Its rugged floor could accommodate trucks, drilling rigs, tanks, any large or bulky object. Its electric winch could han­dle a slung load of 9,000kg (almost ten tons) and in a fire­fighting role, it could carry 14,000kg (15 tons) of water. It was used almost exclusively in specialized air-lifting roles, but could carry 75 passengers if necessary. Deliveries began to Aeroflot in 1961, and it was first used in Turkmenistan on 10 August of that year. The airline had about 100 of these impressive aircraft by the late 1960s, and about half of these were allocated to the oil and gas fields of West Siberia.

Heavy lifters

(Above) The two-ton capacity crane inside the Mil Mi-26, for heavy-duty in the oilfields of the Tyumen region.

(Below) A Mil Mi-10 (SSSR-04103), carrying a bus. (Vdovienko)

Heavy lifters

The Mil Mi-10

A direct development of the Mi-6, the Mil Mi-10 had the same enormous rotor and transmission, with a re-designed fuselage of about the same length, with long landing gear legs to make room for a platform underneath the fuselage and supported by hydraulic grips attached to the gear legs. If the Mi-6 could carry a small truck, the Mi-10 could carry a bus. To assist the crews in maneuvering at touch-down, the flight deck had closed circuit television monitors. The Mi-lOK (Korotkonogyi, or Short-Legged) version featured a special cabin under the nose, with rearward-facing controls for coor­dination with the winching crew. At Tyumen, base airfield for the region containing the world’s largest reserves of oil and gas, the demand is matched by the supply of helicopter strength (see page 77) of which the Mil Mi-lOs, fitted with both internal and external extra tankage, can carry out mis­sions of up to 5 V2 hours duration. In the desolate areas of

Heroic Mission

If ever a case was to be made for the advantages of heli­copter operations over those of fixed wing aircraft — and many were made in the U. S.S. R. in many diverse indus­trial activities, in the oilfields, the cotton fields, and the fishing grounds — it was made, under the most tragic circumstances, in 1986. On 26 April of that year, a nucle­ar reactor at Chernobyl, in the northern Ukraine, exploded with devastating effect, spreading a radioactive cloud over the area and for hundreds of miles around.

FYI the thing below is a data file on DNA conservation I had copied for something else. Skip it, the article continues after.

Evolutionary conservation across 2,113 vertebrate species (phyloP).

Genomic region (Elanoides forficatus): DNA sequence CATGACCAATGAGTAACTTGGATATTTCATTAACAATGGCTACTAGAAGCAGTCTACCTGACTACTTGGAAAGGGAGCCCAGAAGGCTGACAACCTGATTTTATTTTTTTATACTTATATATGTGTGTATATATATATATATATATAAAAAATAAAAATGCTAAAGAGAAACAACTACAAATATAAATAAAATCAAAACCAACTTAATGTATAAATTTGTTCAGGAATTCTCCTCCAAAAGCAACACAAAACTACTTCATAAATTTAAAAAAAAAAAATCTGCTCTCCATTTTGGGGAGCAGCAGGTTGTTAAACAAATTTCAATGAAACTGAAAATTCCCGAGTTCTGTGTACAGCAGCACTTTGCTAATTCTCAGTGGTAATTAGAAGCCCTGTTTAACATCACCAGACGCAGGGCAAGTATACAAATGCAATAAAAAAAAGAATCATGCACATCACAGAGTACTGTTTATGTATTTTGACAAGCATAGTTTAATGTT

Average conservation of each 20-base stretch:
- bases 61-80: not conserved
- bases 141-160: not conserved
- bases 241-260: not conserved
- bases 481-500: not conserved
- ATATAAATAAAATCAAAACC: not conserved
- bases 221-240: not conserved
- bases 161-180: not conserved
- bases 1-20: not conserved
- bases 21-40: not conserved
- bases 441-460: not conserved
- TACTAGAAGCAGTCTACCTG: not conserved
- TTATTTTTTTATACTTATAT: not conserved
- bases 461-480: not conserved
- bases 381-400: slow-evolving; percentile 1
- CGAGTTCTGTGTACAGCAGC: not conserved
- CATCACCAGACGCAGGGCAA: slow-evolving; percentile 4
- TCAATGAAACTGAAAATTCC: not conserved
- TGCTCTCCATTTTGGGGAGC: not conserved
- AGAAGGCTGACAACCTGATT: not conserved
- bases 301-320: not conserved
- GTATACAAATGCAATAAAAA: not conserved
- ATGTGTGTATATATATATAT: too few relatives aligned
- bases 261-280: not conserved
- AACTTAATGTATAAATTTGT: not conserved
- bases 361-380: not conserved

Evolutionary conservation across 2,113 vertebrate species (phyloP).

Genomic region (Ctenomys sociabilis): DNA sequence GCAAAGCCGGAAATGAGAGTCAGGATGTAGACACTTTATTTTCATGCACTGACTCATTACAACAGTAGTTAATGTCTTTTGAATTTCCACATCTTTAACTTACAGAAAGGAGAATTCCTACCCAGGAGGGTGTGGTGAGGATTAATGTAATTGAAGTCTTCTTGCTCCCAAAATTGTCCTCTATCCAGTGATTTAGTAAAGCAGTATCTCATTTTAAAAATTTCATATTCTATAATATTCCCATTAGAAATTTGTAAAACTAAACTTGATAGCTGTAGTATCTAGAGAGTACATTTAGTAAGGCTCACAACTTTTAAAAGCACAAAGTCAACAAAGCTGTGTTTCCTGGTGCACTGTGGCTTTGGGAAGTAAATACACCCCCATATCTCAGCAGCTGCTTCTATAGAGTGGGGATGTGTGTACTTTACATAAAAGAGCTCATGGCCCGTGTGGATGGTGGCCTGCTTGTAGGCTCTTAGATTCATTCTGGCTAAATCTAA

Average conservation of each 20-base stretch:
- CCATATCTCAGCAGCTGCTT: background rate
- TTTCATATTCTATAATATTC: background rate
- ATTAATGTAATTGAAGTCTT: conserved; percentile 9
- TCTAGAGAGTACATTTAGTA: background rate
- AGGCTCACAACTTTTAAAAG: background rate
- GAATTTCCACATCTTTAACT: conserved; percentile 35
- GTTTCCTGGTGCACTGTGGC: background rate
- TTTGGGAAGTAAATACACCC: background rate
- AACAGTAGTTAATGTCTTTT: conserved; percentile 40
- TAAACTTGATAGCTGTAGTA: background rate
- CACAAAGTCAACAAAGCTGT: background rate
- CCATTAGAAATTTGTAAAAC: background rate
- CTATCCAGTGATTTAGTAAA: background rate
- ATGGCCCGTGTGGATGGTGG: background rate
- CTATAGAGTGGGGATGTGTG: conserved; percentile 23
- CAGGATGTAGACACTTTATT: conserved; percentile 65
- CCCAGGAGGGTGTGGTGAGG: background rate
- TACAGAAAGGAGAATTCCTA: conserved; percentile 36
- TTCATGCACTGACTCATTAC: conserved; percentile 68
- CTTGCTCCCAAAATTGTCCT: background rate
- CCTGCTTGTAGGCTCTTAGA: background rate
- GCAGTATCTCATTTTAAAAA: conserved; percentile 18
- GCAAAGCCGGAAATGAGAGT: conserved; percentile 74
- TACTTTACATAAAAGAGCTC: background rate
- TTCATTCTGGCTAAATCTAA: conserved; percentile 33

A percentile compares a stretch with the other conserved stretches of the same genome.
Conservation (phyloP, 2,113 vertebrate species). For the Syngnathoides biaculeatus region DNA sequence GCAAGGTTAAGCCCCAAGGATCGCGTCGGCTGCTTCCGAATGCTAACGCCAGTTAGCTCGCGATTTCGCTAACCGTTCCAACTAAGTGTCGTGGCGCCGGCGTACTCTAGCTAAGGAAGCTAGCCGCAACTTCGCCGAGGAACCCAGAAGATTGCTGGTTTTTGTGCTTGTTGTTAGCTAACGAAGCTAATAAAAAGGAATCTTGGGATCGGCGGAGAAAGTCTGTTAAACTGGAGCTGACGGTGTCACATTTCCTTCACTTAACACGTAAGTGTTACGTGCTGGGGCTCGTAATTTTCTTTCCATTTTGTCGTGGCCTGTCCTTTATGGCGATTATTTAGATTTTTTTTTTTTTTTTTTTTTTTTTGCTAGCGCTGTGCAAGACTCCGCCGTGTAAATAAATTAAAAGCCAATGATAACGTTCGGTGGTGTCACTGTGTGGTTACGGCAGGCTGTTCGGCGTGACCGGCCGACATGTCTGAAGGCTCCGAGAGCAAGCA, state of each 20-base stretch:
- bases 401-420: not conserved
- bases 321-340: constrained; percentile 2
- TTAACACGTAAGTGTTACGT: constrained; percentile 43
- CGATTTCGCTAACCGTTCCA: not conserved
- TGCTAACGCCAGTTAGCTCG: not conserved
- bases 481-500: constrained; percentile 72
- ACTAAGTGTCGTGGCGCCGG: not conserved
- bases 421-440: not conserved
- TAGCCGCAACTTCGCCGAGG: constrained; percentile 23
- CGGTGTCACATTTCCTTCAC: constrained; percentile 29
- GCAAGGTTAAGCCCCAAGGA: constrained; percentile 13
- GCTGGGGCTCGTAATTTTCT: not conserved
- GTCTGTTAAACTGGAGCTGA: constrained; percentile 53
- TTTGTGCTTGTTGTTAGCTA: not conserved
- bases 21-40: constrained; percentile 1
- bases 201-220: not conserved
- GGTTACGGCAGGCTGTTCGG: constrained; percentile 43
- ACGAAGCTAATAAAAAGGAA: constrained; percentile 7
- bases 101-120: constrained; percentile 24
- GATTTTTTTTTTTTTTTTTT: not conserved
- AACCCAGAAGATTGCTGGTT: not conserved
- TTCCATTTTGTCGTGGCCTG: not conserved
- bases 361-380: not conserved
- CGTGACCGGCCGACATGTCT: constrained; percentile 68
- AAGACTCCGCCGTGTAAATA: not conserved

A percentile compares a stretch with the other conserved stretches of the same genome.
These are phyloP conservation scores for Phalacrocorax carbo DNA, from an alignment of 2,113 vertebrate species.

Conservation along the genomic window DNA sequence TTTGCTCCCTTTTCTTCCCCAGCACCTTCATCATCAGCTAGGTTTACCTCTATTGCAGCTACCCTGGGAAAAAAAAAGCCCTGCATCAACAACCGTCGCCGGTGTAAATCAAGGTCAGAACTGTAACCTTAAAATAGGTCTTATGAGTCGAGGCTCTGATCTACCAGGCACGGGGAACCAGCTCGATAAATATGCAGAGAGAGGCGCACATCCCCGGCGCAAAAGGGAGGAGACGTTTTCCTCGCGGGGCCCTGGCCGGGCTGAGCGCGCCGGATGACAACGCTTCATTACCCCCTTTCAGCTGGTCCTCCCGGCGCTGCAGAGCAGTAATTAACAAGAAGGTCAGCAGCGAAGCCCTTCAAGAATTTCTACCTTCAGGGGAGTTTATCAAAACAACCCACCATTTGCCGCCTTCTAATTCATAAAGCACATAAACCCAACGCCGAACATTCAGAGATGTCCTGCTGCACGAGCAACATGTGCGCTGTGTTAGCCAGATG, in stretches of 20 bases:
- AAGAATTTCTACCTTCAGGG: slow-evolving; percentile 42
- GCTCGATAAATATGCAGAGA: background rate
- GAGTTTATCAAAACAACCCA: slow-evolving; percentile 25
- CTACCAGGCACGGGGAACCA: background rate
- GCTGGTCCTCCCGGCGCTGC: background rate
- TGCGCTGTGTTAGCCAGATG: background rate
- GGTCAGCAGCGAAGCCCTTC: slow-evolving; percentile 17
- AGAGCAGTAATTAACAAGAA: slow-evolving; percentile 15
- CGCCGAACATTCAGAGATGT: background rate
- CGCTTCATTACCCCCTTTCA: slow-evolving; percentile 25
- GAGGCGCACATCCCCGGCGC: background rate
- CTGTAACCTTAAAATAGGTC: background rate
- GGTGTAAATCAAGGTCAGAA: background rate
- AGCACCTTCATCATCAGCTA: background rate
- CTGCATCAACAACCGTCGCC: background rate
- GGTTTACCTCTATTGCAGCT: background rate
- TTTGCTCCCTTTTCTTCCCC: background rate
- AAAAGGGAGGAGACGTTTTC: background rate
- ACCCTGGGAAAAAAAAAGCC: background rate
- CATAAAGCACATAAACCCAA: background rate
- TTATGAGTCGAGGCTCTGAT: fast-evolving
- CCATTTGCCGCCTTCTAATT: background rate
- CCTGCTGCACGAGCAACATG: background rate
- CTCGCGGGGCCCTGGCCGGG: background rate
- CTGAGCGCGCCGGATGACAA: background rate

With a Hind military helicopter, with its gyro-stabilized gunsight, acting as a pathfinder for precise observation of the 1200°C ‘target’, the molten reactor, Mi-6s and Mi-26s plugged the lethal opening laid bare in the concrete struc­ture. After several unsuccessful attempts to solve a problem that had a hundred unknown factors, by dropping graphite, sand/boron, gravel, lead composite, and con­crete, the Mi-6s dropped a total of 250 tons of prefabricat­ed 14-ton cubes, containing special filtering/ventilation units to shut off the radiation emission.

Ground staff, clad in lead-lined suits, and teams of heli­copter pilots carried out this elaborate plan. The cost was high as everyone involved risked their lives by the delib­erate exposure to the dangers of radiation. Many were affected and one, Anatoly Grishchenko, died as a result. But the reactor was capped, and the world breathed a sigh of relief.

Most of this brave work was performed by the Soviet Army’s helicopters, flown by some of the top test pilots. But Aeroflot played its part, supplying some observation Mi-6 and Mi-8 helicopters, and Antonov An-24s for inspection of the radiation-affected area.

taiga and tundra, with little surface communication, and opportunities for airfield construction rare, such vertical lift performance is priceless.

The Mil Mi-26

This development of the Mil Mi-6 also calls for superlafives. The Lotarev D-136 turbine engines develop ll,240shp, so as to drive on eight-bladed rotor (the Mi-6 had five). This enables the Mil Mi-26 to lift 20,000kg (20 tons). Inside the roomy fuse­lage — the size of that of a Lockheed C-130 — is a gantry crane able to carry two tons along the available space.

The Kamov Ka-32

While not aspiring to the dimensions of the mighty Mils, Kamov did not allow the grass to grow under its rotor blades. It produced, in the early 1980s, the Ka-32, a larger version of the multi-purpose Ka-26, about the same size and of the same capability and performance than the Mil Mi-8, but of the Kamov traditional technology and design, and with the advantage of two decades of developmental experience.

(Top) The supplementary control cabin of the giant Mil Mi-10. Rearward facing, the pilot has direct control of the helicopter, work­ing in unison with the winch controller, (photos: R. E.G. Davies) (Bottom) This picture of the Kamov Ka-32 (with another hovering behind) illustrates the contrarotating rotorhead mechanism.

(V. Grebnev)

Heavy lifters

Heavy lifters

The dimensions and performance of these two large heli­copters, together with those of the Mil Mi-26, are tabulated on page 75. Their size is dramatically illustrated by comparison with two well-known western fixed-wing aircraft on page 79.

(Right) This picture of the huge rotorhead of the Mil Mi-6, indicates the extent of the engineering of this large helicopter.

Heavy liftersHeavy lifters

Heavy lifters

(Far right) The enormous Mil V-12 used two sets of Mi-6 engines, gearboxes and lifting rotors, mounted on stub wings. First flown in July 1968, it never entered seivice although it was extensively demonstrated in Aeroflot titles (photos: Boris Vdovienko)